8. The 135/3.5 works very well with extension tubes too. Great little lens (I have the Ai-version). Comparing it to my other 135mm-Nikkors (135/2 Ais and 135/2.8QC) the 135/3.5 AI seems to be the less flare-prone lens.
     
  9. Comparing it to my other 135mm-Nikkors (135/2 Ais and 135/2.8QC) the 135/3.5 AI seems to be the less flare-prone lens.
    What I remember, any lense is less flare- prone than the 135/2^^
     
  10. Jeff
    Apologies to Ian as this is his thread.
    As you asked about the Nikkor 24mm f/2.8m AI being used on a digital camera, I am sorry to say this is not the case. The lens was attached to a Nikon FM2N camera, with no filter and a HN-1 lens hood. The photographs that I took of Akaroa, New Zealand were the most disappointing that I have ever taken. I am extremely disappointed with this lens.
     
  11. The 24/2.8, from the original model to the AIS, has a floating element (CRC) design. It needs to be working properly with no oil from helicoids migrating to the aperture blades and/or glass. Now you have me curious about finding an AI and testing it against my NC. Did you buy the AI new? Is infinity focus set properly?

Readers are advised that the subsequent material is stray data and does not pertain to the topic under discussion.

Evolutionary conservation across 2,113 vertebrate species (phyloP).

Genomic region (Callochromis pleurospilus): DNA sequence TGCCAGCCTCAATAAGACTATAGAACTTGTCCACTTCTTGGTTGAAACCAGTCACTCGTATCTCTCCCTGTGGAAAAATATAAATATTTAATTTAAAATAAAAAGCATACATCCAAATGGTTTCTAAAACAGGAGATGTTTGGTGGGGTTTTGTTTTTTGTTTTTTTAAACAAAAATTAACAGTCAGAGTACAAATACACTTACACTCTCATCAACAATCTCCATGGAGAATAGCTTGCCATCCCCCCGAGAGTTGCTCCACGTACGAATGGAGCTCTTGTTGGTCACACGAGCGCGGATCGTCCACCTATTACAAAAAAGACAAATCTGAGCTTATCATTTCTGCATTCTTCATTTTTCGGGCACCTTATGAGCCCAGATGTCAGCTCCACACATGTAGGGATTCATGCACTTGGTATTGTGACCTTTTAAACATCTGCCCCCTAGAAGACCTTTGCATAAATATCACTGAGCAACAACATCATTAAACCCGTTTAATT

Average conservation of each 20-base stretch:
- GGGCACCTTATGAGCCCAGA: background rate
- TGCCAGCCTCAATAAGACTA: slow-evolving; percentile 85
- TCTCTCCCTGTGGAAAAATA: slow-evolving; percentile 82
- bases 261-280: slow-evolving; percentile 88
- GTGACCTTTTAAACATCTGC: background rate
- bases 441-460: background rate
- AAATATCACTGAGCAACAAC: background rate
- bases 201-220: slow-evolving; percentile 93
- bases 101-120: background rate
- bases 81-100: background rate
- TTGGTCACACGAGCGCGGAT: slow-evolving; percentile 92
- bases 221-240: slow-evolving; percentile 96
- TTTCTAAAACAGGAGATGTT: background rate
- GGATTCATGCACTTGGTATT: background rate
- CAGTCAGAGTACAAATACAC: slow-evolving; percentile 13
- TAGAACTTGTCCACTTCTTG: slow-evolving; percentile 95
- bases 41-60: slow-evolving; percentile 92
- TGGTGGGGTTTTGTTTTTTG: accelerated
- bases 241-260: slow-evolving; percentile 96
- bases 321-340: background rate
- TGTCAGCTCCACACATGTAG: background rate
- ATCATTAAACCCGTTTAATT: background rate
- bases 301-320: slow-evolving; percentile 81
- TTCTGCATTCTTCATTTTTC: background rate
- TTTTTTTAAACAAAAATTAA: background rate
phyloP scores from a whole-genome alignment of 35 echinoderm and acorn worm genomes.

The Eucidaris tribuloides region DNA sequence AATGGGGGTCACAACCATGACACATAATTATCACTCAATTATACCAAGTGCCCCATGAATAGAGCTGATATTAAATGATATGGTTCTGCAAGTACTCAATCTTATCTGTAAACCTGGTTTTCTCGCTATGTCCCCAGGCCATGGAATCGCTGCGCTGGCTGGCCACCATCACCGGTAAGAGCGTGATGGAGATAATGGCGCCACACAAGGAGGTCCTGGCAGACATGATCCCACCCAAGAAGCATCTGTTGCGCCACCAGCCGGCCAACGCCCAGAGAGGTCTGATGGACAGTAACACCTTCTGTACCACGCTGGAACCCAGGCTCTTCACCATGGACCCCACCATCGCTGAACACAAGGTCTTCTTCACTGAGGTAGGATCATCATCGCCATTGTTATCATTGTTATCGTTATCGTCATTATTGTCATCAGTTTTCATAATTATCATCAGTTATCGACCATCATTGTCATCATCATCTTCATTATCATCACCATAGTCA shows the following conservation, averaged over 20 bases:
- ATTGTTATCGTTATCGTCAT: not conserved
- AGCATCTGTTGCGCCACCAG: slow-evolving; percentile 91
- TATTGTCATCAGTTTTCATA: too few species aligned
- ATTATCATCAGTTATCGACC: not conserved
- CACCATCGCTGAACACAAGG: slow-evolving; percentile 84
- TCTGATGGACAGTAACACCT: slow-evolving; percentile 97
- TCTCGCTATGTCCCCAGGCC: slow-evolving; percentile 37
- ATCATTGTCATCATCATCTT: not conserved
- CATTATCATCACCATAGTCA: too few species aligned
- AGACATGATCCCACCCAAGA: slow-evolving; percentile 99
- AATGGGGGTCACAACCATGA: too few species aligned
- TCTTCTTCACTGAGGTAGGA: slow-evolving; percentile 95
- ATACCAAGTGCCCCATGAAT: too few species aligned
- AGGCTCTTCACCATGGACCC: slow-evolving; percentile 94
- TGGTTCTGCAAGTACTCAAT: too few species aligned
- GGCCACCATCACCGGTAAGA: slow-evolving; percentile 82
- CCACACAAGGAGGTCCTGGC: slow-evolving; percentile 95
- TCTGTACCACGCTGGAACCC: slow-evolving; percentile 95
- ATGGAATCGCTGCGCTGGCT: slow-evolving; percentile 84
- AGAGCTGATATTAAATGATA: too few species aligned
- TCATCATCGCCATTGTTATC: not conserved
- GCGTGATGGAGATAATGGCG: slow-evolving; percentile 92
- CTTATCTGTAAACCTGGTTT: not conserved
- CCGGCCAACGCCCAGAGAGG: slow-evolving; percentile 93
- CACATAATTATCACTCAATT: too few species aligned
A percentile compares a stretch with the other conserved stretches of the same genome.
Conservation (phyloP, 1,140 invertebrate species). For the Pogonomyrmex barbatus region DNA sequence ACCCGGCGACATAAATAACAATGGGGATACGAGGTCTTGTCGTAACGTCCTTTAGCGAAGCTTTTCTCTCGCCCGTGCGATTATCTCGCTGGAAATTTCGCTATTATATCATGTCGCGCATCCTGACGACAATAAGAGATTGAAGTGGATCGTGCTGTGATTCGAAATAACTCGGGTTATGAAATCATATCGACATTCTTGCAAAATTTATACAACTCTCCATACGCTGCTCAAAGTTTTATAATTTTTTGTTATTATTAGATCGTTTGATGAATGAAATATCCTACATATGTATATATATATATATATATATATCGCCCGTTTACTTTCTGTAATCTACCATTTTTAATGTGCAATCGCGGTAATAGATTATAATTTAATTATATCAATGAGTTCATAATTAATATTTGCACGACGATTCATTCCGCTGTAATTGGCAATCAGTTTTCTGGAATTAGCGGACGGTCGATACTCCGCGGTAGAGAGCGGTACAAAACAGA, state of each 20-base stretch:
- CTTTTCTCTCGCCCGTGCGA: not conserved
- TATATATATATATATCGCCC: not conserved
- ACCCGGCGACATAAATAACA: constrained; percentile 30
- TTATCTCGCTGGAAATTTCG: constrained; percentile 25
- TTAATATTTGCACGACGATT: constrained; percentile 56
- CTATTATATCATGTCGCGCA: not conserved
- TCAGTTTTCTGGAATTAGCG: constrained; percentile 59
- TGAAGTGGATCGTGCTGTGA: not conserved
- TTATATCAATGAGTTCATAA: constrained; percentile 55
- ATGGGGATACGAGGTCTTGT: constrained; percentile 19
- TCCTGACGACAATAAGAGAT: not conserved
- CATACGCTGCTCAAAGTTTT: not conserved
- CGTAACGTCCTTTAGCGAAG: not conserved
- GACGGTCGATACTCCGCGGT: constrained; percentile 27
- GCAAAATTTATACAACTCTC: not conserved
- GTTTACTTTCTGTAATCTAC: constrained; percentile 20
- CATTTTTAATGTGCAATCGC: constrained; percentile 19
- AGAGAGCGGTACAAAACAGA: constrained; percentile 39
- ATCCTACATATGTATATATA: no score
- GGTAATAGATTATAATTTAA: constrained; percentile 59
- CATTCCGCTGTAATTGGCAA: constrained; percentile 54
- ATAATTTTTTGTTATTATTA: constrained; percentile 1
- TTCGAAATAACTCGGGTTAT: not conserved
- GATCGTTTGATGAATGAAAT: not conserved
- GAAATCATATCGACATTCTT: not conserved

12. Concerning the 24mm, many I have seen have what looks like bad polishing or possibly haze on the inner elements - which reduces contrast. I bought a brand new one one last year and even this showed the 'haze' very faintly - but not enough to cause a problem. I'll take it out this weened and see what I get and I will post the 135mm and 24mm on the Wednesday photo post.
     
  13. Central contrast and resolution of my 24mm f/2.8 Ai-S Nikkor are as good as that of my 14-24mm AF-S Zoom-Nikkor. It's only the very far corners that let it down; showing some smearing and higher vignetting than the Zoom-Nikkor. A few millimetres in from the corners and all comes good, especially when stopped down to f/5.6 and beyond.
    See examples below.
    00dzCI-563532484.jpg
     
  14. And now the corners...
    00dzCK-563532584.jpg
     
  15. Jeff
    Further apologies to Ian. The lens was bought sight unseen but based on the description in used condition from New York.